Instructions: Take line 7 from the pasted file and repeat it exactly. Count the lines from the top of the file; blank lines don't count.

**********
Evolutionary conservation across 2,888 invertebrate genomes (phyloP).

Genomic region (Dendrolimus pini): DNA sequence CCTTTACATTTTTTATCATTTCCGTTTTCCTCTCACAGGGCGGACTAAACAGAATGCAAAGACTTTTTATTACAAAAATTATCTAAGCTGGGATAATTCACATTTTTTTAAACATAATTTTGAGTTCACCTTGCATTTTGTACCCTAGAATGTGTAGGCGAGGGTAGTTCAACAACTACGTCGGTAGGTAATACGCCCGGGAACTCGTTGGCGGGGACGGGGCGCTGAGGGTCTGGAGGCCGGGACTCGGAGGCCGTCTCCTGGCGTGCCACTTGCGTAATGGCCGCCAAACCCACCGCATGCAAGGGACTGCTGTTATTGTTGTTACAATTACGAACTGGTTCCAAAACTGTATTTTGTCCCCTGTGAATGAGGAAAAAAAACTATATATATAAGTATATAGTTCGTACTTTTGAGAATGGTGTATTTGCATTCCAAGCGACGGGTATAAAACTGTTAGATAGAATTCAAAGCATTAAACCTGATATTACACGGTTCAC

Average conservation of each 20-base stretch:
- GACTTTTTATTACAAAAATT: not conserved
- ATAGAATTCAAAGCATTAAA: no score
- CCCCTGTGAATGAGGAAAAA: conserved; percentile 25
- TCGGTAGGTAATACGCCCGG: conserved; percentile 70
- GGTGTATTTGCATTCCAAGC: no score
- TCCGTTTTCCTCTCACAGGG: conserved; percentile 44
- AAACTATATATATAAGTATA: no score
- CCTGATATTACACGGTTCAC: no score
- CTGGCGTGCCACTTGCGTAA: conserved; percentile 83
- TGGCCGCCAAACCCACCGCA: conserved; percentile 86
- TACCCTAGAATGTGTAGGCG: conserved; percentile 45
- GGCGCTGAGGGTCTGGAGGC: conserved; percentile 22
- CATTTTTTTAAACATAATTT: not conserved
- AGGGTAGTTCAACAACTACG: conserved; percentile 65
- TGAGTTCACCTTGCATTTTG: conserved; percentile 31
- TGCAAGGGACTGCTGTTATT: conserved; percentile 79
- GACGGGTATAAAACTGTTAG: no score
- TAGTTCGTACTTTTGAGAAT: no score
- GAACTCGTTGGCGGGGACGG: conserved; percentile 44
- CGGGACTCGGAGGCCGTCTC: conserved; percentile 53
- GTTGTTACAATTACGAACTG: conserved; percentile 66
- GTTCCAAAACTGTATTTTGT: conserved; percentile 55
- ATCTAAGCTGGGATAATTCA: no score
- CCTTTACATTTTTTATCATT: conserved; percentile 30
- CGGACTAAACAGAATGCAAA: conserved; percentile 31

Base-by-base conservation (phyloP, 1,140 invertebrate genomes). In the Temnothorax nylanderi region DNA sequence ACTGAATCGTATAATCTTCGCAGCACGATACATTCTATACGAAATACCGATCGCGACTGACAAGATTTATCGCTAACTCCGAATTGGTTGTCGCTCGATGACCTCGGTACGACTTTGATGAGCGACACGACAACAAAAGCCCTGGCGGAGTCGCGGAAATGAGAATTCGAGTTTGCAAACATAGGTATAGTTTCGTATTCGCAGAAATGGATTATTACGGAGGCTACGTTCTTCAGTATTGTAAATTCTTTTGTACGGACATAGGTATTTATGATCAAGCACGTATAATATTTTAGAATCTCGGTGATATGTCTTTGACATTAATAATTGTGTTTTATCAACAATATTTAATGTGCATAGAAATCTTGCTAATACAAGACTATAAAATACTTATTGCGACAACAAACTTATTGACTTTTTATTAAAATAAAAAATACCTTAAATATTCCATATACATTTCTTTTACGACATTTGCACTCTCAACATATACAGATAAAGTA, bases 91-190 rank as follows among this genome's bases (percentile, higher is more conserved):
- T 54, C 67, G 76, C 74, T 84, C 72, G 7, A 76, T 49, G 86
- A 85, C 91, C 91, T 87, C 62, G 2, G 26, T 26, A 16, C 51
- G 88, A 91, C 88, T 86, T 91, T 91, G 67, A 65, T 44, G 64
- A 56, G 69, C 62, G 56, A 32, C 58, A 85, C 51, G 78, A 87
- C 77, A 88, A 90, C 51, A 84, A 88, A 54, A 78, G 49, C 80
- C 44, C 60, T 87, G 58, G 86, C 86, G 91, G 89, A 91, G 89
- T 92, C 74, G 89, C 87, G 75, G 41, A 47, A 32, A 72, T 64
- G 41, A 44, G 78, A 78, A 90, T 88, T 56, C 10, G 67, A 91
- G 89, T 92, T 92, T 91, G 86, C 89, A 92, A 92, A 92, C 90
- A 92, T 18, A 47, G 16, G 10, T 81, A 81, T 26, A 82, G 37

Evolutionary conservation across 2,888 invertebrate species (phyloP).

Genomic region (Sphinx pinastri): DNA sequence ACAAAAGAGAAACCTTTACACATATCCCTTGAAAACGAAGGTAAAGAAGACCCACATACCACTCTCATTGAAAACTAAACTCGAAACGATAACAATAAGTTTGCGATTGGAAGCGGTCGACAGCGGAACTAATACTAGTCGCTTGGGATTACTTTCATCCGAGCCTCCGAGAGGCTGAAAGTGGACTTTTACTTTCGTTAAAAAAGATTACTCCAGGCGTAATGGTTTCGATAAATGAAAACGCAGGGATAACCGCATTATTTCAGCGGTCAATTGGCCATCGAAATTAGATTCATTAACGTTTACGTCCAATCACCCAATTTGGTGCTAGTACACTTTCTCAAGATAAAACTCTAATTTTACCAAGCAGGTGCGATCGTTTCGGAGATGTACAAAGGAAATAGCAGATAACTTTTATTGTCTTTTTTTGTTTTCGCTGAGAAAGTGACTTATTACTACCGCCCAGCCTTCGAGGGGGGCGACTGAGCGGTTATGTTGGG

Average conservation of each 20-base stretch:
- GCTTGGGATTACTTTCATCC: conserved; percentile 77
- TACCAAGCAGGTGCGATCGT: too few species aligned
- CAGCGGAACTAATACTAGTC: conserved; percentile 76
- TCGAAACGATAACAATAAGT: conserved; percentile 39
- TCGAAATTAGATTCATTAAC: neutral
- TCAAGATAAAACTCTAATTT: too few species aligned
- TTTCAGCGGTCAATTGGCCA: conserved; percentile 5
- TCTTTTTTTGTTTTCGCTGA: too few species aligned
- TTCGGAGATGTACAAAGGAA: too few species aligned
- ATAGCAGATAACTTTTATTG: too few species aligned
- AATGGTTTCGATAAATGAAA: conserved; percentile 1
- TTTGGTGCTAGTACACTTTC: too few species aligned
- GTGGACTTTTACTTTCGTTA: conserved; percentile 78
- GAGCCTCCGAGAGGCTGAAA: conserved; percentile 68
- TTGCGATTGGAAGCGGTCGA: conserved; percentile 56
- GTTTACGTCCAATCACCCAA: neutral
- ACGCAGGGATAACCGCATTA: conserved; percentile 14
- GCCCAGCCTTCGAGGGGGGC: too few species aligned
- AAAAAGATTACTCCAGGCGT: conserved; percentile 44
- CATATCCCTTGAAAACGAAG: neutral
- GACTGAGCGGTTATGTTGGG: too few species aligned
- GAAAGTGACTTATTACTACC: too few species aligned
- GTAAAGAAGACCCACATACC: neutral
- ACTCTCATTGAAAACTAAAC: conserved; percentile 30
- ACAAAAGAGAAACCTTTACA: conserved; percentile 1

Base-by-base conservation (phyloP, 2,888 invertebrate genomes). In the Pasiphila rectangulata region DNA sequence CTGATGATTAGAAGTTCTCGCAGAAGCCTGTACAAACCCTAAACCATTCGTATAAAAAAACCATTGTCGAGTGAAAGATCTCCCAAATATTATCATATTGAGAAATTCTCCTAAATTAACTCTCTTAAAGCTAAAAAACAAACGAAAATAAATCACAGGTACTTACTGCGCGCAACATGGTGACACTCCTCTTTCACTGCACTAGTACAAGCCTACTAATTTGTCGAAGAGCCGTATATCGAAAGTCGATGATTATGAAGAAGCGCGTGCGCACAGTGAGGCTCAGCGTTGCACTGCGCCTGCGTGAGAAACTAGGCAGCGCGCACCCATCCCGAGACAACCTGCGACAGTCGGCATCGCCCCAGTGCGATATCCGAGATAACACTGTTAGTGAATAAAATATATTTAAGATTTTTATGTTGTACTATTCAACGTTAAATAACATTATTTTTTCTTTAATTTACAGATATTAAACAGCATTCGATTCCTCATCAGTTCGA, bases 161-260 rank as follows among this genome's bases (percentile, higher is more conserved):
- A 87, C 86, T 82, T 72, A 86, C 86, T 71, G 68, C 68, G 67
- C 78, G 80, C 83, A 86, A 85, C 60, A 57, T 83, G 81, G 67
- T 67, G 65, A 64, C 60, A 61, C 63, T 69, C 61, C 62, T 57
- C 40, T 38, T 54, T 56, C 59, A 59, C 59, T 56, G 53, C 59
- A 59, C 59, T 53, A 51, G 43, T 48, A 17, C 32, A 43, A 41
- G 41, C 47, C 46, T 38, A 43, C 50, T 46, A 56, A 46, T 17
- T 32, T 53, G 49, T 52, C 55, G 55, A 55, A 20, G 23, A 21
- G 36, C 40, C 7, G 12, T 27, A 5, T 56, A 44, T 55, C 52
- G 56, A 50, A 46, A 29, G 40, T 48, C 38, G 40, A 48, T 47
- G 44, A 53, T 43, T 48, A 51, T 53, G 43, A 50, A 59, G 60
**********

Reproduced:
- TCGGTAGGTAATACGCCCGG: conserved; percentile 70